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Dr. Goodword
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Postby Dr. Goodword » Tue Sep 26, 2017 10:54 pm

• nobble •

Pronunciation: nah-bêl • Hear it!

Part of Speech: Verb, transitive

Meaning: 1. To tamper with a racehorse by drugging or otherwise disabling it. 2.To win someone over by devious means; even to kidnap, literally or figuratively, as to nobble a good manager from the competition. 3. To steal, snitch, rip off.

Notes: Today's colorful Good Word comes to us from the colorful lexical world of British and Australian horseracing. Punters (bettors) in these games like to blame nobbling for disappointing results that go against the odds—in the past they were often right. Someone who wins anything by means underhanded would be a nobbler, the noun form of today's word. (Those who nobble are not noble.)

In Play: If you frequent the races, you might want to add this word to your vocabulary: "The only way anyone could understand how Dish Rag won the Veldt Derby was that all the other horses had been nobbled." More generally we use this word in the sense of gaining something by cheating: "Phil Anders nobbled Ben Dover's girl at the dance by offering her a ride home in his Lamborghini."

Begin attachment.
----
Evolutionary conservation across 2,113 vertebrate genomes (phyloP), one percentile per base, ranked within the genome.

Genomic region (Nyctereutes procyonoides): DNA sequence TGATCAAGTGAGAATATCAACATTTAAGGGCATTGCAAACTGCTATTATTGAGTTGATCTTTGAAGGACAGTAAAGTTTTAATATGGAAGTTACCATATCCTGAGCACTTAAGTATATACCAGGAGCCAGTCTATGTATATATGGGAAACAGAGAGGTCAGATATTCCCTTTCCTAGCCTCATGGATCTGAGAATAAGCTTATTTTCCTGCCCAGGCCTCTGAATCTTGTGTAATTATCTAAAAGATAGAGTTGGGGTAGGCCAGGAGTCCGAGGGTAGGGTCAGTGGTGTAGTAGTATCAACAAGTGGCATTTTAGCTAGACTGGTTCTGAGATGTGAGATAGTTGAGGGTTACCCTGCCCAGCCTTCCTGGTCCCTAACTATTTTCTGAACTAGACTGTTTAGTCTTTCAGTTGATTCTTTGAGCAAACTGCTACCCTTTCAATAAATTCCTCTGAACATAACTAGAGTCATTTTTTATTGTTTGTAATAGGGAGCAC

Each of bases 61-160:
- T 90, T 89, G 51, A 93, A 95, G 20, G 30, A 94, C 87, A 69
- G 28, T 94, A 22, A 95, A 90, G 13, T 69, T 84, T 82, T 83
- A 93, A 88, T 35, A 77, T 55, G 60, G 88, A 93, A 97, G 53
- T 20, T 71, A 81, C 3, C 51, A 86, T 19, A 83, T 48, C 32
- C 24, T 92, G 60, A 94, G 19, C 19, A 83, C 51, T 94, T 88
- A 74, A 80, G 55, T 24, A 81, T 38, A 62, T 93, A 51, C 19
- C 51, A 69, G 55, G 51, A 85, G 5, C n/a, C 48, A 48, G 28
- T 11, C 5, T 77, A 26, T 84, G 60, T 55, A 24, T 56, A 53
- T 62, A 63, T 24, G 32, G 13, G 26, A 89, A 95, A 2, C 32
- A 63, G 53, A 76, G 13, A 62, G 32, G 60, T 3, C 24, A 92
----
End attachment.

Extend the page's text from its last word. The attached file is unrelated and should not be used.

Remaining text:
Word History: The origins of today's word are officially unknown. It's close enough to hobble to suspect its influence. However, the suffix -ble was at one time a common verb suffix, which sends us off to find a noun that this word might come from. The prime suspect, of course, is nob, which has long been a slang term for the head and the origin of the British boxing slang verb to nob, which means to strike on the head. Now, if we can stretch this sense to cover the logical means of stunning a racehorse before modern drugs became available, we can see how nob, a spelling variant of knob, may well underlie today's Good Word. (We should be nobbled were we to forget to thank Patricia Tancred for suggesting this interesting Good Word.)
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Re: Nobble

Postby Slava » Wed Dec 27, 2017 5:05 pm

For anyone interested in the horse-racing world, I wholeheartedly recommend the mystery novels of Dick Francis.
Life is like playing chess with chessmen who each have thoughts and feelings and motives of their own.

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